Again this year, I had the recent pleasure of presenting a couple of seminars on the Mariner. For the first session, a Cheese and Wine 101 class, we prepared plates of six cheeses to be paired with a Chardonnay and a Pinot Noir from Hawley wines in Sonoma. Expecting a good turnout for the class of around 80 passengers the service crew set out 100 plates of cheeses just to make sure. Many of the passengers arrived early for the seminar but at the appointed hour the guests just kept on coming! Orders went back to the galley requesting more cheese! Orders went also to the desktop publisher on board to quickly print more tasting sheets. The sommeliers uncorked more bottles of wine. I began the discussion of the basic principles of pairing cheeses with wines and gave short descriptions of each of the cheeses we would be sampling. John Hawley, the proprietor and wine maker of Hawley wines introduced his wines and we then began the actual tasting.
Nearly 150 people, almost one fourth of the passengers on board, sat down to the Cheese and Wine seminar in the main dining room — The Compass Rose! Other programs competing for guests attention at the same time included a lecture on gemstones and one on bridge, a fitness class on tightening and toning the lower body, shuffleboard or golf chipping on deck 12, checkers on the garden promenade on deck 6, the Carita Spa on 7, and the swimming pool on deck 11!
The cheeses we tasted, chosen to illustrate the synergies between cheeses and two different wine types, were: Garrotxa: goat’s milk from Spain, Amarelo da Beira Baixa — sheep and goat’s milk from Portugal, Mahón — cow’s milk from Menorca, Vacherin Fribourgeois — cow’s milk from Switzerland, Gouda (4 y.o.) — cow’s milk from Holland, and Crater Lake Blue — cow’s milk from Rogue River Creamery in Oregon. Each participant was given a score sheet to assess the relationship each cheese had with each wine.
Afterwards, with other programs starting around the ship and the dining room crew anxious to reset the room for lunch service, several of the guests came up with more specific questions about cheese and about cheese and wine pairing. From that point on the remainder of my time on board the Mariner seemed to be an endless flow of cheese talk. We had hoped to have a little extra cheese for the cheese boards in the dining rooms that evening, but it was pretty much all gone.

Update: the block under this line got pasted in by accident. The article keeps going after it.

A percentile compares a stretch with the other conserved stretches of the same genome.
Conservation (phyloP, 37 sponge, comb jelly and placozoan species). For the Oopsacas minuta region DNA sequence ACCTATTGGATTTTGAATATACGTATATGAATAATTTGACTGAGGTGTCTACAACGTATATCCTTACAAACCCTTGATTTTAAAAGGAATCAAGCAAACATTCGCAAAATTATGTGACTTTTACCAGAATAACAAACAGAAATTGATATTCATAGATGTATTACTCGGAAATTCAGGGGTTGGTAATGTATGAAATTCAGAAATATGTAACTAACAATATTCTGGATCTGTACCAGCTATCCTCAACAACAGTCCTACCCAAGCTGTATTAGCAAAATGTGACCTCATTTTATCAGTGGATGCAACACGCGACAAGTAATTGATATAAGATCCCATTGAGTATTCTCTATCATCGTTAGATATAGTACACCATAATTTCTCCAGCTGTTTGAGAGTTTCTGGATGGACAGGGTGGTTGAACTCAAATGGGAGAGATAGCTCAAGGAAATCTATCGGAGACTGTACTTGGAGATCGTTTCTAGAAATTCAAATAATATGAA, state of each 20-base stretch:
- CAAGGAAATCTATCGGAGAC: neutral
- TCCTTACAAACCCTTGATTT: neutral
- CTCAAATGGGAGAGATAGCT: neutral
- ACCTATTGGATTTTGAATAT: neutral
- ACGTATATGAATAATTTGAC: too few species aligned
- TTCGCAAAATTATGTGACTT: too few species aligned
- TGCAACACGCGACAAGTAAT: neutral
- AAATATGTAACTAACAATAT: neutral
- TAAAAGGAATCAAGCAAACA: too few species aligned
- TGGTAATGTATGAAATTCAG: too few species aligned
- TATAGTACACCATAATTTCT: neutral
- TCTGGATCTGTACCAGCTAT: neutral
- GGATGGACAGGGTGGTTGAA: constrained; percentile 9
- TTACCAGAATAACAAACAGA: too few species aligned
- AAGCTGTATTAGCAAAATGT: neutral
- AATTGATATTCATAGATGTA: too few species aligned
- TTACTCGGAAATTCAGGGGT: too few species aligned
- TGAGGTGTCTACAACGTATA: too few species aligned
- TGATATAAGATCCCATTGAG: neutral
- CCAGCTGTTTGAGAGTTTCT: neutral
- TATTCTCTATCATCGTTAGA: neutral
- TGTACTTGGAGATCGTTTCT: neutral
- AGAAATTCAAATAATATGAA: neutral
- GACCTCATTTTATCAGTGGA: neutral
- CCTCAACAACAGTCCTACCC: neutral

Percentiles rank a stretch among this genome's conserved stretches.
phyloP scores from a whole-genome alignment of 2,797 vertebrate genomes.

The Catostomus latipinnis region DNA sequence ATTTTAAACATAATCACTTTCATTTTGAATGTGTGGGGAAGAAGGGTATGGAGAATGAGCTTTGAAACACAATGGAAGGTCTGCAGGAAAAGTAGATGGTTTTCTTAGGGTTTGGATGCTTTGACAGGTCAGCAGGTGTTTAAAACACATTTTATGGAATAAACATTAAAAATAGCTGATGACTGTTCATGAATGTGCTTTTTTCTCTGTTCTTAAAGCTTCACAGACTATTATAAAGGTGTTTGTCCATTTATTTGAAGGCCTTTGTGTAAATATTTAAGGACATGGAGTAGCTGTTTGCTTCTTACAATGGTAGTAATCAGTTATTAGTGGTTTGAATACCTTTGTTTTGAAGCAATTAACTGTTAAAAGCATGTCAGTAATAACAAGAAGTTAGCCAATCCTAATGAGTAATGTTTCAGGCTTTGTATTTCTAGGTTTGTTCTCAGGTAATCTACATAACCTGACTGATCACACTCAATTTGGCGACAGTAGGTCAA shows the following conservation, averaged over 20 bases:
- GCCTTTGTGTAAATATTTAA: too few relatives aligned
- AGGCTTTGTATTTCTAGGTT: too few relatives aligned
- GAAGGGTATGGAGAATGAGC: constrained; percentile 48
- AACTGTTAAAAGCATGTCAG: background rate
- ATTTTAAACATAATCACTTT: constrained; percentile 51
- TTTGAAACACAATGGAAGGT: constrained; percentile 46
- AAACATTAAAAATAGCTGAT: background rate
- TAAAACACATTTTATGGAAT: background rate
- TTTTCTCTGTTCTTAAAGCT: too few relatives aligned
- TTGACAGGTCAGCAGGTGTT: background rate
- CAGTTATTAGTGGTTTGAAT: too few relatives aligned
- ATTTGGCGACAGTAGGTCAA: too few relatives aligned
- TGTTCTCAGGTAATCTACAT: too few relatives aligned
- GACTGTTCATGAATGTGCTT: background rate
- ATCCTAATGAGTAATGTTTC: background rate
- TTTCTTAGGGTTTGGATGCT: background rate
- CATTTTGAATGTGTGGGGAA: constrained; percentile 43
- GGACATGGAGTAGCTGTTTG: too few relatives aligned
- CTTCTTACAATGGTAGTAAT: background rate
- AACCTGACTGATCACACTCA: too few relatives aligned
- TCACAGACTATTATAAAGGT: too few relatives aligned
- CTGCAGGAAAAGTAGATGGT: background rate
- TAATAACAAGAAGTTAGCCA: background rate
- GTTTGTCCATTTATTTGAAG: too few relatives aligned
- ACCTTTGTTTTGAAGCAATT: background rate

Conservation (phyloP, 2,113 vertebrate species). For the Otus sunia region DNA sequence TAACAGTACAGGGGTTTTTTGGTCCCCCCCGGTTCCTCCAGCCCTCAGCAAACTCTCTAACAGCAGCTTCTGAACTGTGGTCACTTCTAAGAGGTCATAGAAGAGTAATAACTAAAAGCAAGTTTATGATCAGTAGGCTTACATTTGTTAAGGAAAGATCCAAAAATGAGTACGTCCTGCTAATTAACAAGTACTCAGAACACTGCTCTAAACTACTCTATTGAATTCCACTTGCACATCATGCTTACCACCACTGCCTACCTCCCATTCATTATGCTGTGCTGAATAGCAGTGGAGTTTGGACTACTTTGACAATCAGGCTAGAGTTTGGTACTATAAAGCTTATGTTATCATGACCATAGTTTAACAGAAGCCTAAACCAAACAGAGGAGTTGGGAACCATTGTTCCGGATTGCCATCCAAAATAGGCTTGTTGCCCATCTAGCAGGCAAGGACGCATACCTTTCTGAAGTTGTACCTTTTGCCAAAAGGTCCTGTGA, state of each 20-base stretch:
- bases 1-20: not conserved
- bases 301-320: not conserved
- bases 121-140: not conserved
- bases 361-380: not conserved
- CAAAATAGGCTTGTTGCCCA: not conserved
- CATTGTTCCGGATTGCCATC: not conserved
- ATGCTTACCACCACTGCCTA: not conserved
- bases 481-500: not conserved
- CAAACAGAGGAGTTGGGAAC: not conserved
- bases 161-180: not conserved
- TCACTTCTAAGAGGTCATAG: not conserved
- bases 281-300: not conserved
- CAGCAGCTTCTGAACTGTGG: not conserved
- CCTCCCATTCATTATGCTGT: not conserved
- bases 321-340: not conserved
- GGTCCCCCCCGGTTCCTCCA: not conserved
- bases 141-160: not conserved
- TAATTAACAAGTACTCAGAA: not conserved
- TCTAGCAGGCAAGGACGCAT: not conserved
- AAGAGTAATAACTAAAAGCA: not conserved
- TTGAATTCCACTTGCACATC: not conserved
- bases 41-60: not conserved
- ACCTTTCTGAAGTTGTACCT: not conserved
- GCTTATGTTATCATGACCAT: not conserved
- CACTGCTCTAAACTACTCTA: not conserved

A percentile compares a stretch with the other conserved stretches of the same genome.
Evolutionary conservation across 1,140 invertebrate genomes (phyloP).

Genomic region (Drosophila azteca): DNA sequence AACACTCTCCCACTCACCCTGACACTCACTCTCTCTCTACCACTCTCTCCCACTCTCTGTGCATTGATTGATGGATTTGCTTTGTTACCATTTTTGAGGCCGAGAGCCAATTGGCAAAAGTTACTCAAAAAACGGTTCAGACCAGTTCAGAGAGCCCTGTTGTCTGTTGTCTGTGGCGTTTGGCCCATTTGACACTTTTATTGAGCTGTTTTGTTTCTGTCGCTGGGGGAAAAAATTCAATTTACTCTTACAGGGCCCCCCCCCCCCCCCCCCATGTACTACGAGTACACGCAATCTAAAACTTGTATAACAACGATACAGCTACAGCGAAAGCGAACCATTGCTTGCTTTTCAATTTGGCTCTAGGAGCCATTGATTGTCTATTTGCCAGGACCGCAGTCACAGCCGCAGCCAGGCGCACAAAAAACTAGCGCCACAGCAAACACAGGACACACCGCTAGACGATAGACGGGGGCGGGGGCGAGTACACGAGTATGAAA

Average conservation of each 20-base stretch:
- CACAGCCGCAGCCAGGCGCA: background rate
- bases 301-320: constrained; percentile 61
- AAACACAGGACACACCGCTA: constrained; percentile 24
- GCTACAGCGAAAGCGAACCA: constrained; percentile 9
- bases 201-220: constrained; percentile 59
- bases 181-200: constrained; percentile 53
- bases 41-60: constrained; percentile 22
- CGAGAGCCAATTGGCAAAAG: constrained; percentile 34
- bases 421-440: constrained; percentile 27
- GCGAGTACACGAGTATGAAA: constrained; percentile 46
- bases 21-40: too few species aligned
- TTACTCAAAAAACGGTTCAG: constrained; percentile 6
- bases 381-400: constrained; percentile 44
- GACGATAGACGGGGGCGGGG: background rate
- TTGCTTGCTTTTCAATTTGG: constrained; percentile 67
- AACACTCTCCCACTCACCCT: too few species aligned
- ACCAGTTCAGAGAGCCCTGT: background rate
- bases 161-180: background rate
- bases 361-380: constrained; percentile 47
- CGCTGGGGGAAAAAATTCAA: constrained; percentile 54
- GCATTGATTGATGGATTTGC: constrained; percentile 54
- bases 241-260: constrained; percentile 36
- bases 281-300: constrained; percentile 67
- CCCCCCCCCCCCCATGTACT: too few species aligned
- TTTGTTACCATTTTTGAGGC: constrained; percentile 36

Two days later, the second seminar on cheese focused on cheese making methods, the history of cheese, and the nutritional values of cheese, and coincidentally, on the relationship of 6 different cheeses to 2 different wines — a Sauvignon Blanc from Napa and a Cabernet Sauvignon from Paso Robles, California. The cheeses were: Majorero — goat’s milk from the Canaries (I thought a maritime cheese would work well on board the Mariner sailing in the Pacific), Beyos — cow’s milk from Spain, Cheshire — cow’s milk from England (with a marine tang), Serena — sheep milk from western Spain, Appenzeller — cow’s milk from eastern Switzerland, and Harbourne Blue — goat’s milk from England.
This seminar was scheduled for later in the day when the weather was more likely to draw passengers to the pool. And coinciding with cheese time we had a Blackjack tournament in the casino, the Incredibles on the big screen, bridge, shuffleboard, crafts, needlepoint, a harp seminar, tea time with a view, and Pilates. So naturally, a thinner attendance was predicted, but again, to our surprise, we had nearly 140 people!
The Executive Chef, Quinn McMahon, asked if I would do a little Cheese 101 seminar for the Food and Beverage crew late that night after most of the passengers had retired. Tired as they had to have been, we again enjoyed a huge turnout of some particularly curious Chefs, Sommeliers, and other dining room staff!
It was amazing to see the response that the cheese seminars had. I thought to myself upon debarkation “next time we’ll need more cheese!”
Food and Wine Magazine ran an article on one of those Spotlight cruises on the same Mariner ship in the July issue last year entitled “Boat Camp”. Written by Abe Opincar and enhanced by the photography of Lucy Schaeffer, “Boat Camp” is available in our site’s In the News section.